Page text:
BackTable / ENT / Podcast / Episode #88
In-Office Management of Salivary Stones
with Dr. Ashley Agan
In this episode of BackTable ENT, Dr. Shah and Dr. Agan talk about in-office management of salivary stones and tips for sialolithotomy.
BackTable, LLC (Producer). (2023, February 7). Ep. 88 – In-Office Management of Salivary Stones [Audio podcast]. Retrieved from https://www.backtable.com
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Dr. Ashley Agan
Dr. Ashley Agan is a practicing ENT and assistant professor at UT Southwestern Medical Center in Dallas, TX.
Dr. Gopi Shah
Dr. Gopi Shah is a practicing ENT at UT Southwestern Medical Center in Dallas, TX.
First, Dr. Agan discusses the typical patient presentation of sialolithiasis, or salivary gland stones. Sialolithiasis patients have swelling and pain in their salivary gland when eating. Sialadenitis, or inflammation of the gland, may come first, but it is also possible for sialolithiasis to be discovered on incidental imaging. In either scenario, salivary stones are benign, and the most common gland affected is the submandibular gland. Dr. Agan usually gets CT imaging and uses ultrasound as an alternative if the patient prefers. Next, she discusses her physical examination of the gland. She uses her loupes and a headlight during bimanual palpation to find the stone in the gland. She observes saliva flow as well and assesses how comfortable a patient is with oral manipulation in order to gauge their candidacy for an in-office procedure. The ideal stone for an in-office sialolithotomy is a hard stone close to the punctum. For infected stones that elicit pus and inflammation, she sends patients home Augmentin or clindamycin for 10 days before performing the sialolithotomy.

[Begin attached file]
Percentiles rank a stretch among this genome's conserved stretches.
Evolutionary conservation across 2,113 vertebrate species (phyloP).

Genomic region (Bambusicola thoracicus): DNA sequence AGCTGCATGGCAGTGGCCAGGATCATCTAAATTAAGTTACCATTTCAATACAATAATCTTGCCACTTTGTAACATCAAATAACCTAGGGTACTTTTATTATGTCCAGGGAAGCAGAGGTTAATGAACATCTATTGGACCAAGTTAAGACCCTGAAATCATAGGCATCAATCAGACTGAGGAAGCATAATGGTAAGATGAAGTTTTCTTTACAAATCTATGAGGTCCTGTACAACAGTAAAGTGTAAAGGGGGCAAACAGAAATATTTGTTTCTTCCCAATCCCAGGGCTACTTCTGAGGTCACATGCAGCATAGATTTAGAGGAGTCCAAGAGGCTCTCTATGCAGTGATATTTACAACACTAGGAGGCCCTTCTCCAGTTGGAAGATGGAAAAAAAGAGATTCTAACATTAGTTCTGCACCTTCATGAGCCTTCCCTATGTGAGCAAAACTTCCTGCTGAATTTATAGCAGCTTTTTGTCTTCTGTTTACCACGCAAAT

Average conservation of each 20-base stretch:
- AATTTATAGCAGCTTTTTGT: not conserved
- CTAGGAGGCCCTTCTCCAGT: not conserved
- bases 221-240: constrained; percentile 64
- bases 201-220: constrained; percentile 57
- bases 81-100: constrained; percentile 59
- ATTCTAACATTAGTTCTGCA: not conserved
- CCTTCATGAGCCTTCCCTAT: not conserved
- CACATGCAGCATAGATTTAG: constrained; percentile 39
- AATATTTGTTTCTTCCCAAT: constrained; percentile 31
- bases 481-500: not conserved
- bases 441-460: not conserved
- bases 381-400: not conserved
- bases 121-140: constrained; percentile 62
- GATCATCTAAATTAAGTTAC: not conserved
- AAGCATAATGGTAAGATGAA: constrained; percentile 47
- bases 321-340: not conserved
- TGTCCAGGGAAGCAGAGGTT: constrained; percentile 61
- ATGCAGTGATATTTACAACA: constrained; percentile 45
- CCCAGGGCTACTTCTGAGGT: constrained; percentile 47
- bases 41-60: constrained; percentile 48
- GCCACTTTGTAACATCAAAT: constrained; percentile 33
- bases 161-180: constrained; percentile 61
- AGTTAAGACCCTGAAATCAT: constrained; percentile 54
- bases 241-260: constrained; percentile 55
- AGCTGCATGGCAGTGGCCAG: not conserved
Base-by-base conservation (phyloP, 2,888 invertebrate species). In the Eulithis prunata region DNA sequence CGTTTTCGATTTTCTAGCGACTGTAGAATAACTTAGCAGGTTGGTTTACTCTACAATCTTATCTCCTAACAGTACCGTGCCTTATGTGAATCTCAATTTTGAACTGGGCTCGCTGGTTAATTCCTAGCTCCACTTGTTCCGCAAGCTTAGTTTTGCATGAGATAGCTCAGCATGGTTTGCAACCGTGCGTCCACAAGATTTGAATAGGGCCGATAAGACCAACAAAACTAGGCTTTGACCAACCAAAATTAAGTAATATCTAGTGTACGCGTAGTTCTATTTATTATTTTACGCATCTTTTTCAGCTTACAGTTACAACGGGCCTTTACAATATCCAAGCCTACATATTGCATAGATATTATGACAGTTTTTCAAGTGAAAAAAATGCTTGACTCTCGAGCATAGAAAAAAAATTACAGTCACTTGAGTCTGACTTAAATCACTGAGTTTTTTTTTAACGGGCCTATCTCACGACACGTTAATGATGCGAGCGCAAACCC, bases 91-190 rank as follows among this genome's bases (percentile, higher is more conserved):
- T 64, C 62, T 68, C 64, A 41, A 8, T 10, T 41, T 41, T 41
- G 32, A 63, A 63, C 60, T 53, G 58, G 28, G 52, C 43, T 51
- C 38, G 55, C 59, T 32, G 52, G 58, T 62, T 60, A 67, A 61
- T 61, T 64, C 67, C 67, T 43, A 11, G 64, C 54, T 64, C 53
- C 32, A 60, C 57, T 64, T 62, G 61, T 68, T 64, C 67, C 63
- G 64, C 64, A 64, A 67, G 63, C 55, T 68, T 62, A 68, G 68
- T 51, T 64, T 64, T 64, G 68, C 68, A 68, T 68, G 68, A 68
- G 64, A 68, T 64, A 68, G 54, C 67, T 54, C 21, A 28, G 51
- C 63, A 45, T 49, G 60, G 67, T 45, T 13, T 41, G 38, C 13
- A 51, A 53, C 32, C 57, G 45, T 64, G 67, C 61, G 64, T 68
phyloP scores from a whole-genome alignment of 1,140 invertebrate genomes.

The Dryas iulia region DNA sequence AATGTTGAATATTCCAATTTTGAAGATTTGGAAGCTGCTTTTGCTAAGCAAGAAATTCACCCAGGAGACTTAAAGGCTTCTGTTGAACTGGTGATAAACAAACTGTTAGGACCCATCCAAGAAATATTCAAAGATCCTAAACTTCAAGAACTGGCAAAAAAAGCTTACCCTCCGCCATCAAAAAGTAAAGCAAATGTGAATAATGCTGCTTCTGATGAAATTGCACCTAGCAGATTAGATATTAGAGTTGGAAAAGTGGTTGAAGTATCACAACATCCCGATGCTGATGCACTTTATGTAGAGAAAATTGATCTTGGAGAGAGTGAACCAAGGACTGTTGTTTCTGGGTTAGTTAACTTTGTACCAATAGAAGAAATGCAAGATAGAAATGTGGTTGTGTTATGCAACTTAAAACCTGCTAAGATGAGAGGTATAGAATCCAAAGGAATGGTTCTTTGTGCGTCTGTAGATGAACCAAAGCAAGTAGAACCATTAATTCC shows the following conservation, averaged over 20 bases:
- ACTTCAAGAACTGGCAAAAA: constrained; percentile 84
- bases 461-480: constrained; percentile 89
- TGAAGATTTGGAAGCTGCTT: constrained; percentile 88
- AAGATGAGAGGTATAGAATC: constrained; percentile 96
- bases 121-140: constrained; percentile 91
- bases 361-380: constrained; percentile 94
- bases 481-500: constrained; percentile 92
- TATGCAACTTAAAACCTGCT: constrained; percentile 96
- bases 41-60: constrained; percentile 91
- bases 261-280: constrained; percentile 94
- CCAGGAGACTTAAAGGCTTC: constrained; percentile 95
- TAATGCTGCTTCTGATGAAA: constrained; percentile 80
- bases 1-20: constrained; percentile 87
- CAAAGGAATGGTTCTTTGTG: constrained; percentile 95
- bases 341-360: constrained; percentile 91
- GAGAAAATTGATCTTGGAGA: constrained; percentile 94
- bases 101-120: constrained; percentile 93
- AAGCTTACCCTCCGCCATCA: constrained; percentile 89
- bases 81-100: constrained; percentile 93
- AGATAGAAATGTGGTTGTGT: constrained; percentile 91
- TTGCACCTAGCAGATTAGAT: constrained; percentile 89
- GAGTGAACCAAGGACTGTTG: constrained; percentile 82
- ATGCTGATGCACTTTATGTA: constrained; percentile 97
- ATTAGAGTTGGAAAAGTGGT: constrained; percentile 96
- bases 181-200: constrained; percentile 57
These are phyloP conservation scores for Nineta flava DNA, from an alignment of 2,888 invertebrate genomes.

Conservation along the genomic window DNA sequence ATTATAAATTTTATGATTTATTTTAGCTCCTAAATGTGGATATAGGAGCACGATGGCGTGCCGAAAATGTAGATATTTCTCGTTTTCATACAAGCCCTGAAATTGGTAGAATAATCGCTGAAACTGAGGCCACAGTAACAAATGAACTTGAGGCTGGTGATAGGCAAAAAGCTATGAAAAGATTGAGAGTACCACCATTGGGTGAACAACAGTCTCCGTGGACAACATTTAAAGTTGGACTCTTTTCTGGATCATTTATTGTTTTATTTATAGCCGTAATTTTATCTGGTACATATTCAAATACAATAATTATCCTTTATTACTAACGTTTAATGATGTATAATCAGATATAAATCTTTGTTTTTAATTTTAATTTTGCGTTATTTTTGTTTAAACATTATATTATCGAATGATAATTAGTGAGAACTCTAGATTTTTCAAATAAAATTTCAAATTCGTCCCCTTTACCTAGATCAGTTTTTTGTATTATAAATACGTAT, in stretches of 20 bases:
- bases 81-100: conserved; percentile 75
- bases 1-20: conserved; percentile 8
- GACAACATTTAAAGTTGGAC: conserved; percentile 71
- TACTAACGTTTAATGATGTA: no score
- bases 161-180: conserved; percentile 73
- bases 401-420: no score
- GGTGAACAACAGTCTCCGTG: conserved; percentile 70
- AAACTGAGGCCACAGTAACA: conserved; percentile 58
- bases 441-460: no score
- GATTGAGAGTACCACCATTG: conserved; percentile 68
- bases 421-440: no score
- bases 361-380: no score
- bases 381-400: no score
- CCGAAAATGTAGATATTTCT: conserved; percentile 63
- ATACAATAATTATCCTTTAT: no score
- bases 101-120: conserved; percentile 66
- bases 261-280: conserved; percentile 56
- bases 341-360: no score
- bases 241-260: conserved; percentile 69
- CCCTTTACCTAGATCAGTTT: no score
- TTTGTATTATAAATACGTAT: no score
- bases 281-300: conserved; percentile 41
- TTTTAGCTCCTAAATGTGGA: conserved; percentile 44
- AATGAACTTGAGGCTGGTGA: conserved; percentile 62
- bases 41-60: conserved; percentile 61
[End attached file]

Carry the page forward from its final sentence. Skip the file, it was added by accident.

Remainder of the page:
Next, Dr. Agan discusses her in-office procedure for sialolithotomy. With the patient in supine position, she uses hurricane spray on gauze and puts the gauze on the floor of mouth before injecting local lidocaine at her incision site, which is directly on top of the stone. She uses an 11 blade and keeps holding stone while taking it out to avoid losing it in the mouth. She notes that posterior stones are not good for in-office procedures, as it is close to important landmarks, such as the lingual nerve. After she removes the stone, she uses a small volume of saline irrigation to flush out the duct. Then, if the patient is able to tolerate it, she performs a sialodochoplasty, a procedure in which she sutures to create a new formal opening from the gland to the oral cavity. She notes that this procedure may require more lidocaine injection and surgeons will have to distinguish between lumen of duct and normal oral tissue.
Finally, she covers her postoperative care regimen. She does not prescribe routine antibiotics unless there was an infection discovered during the procedure. She has no diet restrictions for her patients, but notes that acidic or sour foods may make the incision burn. She recommends Tylenol or Motrin for pain and follows up with her patients in 1-2 weeks after the procedure.
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